The New Zealand dollar fell yesterday as the World Health Organisation (WHO) declared coronavirus a pandemic and after the US President Donald Trump announced a ban on travellers from Europe for 30 days. The ban did not include travellers from the UK, however. The NZ dollar continued to falter at around the 0.49 level against the pound yesterday and into this morning as the global threat of the coronavirus only worsened with nations around the world implementing containment plans as a positive measure, but business is likely to take a heavy hit.
World nations hinder NZD with containment announcements
Trump’s travel ban which was announced overnight banning travel from Europe to the US (except from the UK) was not the first injection of containment efforts from global leaders. Italy has remained under nationwide lockdown for days since their announcement earlier in the week which saw the Italian borders closed with schools also seeing the same fate. A positive takeaway from the US ban however, is that the ban doesn’t include trade with Europe which provided markets with a little relief.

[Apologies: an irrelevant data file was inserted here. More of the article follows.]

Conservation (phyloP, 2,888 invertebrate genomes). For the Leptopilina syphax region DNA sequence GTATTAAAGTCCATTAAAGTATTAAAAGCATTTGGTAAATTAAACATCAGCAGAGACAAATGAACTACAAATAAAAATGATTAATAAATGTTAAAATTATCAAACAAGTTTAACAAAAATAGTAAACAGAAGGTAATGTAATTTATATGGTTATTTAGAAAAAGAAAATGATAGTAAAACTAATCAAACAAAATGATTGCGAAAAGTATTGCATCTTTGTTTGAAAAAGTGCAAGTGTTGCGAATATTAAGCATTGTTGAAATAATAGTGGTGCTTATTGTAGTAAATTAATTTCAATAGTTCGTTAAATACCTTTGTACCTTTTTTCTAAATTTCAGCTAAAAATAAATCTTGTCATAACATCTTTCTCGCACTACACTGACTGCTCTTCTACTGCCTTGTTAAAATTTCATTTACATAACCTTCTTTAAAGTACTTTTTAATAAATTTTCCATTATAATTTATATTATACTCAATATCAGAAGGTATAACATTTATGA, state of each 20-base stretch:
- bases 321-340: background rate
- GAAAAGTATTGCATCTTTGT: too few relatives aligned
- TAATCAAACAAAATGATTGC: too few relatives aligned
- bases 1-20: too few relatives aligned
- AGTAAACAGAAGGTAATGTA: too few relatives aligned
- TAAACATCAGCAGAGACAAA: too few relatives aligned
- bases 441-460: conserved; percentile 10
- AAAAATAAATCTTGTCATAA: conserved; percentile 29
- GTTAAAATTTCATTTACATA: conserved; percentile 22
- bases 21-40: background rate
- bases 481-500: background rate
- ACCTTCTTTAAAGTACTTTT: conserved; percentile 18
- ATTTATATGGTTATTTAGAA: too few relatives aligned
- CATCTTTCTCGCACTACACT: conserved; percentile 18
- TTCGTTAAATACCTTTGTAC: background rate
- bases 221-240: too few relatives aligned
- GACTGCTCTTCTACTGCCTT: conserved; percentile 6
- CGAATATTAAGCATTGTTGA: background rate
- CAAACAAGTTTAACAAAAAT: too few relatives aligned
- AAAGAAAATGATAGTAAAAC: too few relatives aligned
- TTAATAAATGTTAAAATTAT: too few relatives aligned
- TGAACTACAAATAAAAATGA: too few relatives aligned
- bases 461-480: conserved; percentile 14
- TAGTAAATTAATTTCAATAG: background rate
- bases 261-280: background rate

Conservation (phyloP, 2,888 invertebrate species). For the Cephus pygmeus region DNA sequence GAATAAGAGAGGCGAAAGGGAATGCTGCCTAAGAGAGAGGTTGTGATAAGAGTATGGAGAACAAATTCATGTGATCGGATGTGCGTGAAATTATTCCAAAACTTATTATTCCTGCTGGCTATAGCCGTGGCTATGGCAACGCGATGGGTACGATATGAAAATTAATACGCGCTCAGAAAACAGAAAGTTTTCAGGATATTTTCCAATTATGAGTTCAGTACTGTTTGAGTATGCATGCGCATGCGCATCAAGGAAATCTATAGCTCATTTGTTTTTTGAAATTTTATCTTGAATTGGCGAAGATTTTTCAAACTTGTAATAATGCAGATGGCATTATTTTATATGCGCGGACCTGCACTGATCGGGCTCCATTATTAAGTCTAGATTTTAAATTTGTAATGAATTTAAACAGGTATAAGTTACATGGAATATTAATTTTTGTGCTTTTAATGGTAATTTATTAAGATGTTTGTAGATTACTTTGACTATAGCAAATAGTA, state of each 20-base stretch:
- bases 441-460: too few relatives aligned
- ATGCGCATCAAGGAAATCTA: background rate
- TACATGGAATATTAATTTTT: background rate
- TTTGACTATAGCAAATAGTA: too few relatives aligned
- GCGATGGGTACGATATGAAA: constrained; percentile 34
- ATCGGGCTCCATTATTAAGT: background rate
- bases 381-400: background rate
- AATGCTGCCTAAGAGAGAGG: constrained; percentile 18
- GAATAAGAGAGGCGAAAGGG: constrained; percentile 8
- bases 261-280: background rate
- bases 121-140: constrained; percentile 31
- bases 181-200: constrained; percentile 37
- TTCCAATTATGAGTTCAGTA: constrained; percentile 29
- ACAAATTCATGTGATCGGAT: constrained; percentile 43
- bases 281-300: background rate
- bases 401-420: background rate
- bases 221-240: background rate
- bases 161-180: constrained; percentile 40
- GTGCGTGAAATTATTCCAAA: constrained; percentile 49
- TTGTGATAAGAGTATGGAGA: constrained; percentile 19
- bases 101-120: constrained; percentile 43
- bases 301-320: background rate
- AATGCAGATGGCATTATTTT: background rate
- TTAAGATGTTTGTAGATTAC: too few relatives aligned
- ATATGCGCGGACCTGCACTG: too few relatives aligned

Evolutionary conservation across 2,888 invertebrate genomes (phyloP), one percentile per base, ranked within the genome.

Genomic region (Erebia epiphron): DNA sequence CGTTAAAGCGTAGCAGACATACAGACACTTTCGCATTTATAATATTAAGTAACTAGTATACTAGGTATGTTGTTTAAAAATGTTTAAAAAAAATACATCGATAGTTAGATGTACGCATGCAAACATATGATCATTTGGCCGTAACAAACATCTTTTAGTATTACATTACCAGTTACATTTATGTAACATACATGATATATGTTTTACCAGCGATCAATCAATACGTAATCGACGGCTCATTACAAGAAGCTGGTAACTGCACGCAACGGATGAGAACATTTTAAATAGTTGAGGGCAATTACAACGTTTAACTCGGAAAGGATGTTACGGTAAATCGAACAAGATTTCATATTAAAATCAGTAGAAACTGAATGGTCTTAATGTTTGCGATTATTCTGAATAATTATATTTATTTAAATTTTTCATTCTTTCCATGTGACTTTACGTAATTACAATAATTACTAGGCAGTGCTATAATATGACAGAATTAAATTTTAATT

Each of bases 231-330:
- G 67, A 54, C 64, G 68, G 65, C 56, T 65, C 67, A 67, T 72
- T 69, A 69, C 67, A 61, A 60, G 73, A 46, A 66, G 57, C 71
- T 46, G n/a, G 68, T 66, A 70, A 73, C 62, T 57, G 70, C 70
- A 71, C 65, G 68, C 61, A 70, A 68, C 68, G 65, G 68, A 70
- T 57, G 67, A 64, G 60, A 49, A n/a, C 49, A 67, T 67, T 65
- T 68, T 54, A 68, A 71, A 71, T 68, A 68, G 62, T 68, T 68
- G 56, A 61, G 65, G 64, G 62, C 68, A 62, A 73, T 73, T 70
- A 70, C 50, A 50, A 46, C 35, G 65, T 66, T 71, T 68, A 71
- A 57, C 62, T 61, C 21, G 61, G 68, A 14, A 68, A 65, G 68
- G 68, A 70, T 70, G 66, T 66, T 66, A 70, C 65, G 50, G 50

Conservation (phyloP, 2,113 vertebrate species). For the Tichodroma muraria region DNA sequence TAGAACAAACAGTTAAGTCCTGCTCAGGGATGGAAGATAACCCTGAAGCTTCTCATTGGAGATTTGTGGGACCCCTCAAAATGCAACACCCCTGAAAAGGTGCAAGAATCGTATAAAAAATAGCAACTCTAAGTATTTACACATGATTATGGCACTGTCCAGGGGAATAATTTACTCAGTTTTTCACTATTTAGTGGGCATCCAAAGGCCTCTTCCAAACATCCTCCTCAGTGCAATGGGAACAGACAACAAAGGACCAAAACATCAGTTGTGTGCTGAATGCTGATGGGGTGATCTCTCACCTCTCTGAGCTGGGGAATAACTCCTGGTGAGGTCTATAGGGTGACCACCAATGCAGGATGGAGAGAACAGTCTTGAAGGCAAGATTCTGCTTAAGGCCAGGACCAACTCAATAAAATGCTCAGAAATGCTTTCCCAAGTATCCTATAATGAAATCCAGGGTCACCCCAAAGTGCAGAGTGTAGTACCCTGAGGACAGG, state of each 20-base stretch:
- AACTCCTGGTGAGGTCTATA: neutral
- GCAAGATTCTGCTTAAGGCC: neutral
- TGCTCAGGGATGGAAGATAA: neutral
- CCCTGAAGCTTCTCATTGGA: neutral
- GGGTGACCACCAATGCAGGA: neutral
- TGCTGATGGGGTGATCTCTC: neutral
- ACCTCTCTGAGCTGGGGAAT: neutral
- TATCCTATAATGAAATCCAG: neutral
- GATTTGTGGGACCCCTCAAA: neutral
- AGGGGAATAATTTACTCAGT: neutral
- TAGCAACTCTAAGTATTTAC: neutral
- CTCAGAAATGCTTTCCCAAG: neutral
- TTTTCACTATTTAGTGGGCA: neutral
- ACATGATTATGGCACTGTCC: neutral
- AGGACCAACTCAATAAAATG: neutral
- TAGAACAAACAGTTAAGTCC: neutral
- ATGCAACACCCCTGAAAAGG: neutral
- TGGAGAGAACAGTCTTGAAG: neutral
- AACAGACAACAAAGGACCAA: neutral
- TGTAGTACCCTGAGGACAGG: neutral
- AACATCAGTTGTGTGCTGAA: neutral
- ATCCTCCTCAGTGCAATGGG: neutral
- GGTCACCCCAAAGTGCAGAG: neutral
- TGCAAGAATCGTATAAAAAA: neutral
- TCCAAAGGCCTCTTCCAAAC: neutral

Meanwhile, the New Zealand dollar continues to be somewhat resilient given the current risk-off market. Although not performing by any stretch, the NZ dollar has been volatile but overall has remained around the 0.49 level against GBP for a number of days despite worsening in the coronavirus crisis as countries go into lockdown.
ECB decision up next for upcoming shift in market, EUR could drop against NZD
Later today will see the release of the European Central Bank’s (ECB) interest rate decision, which is likely to be the next major event which will shake things up in the market. The expectations for the European central bank have been mixed, with some expecting no chance in the ECB’s deposit rate, which is already at a level of minus 0.5%, while others expect a very small cut, maybe even to minus 0.6%. But the markets appear to be concerned with how the ECB may be able to aide their economy with their various lending programmes. For example, the ECB might target lending into particularly vulnerable parts of the economy like small businesses.
The market expects the ECB to call on governments to spend more, particularly in Germany, where maintaining a budget surplus has been paramount – with Germany recording a record 13.5 billion euro surplus in 2019. This may be the move that is made as the German PM Angela Merkel noted yesterday that Germany will do whatever possible to support the European economy.
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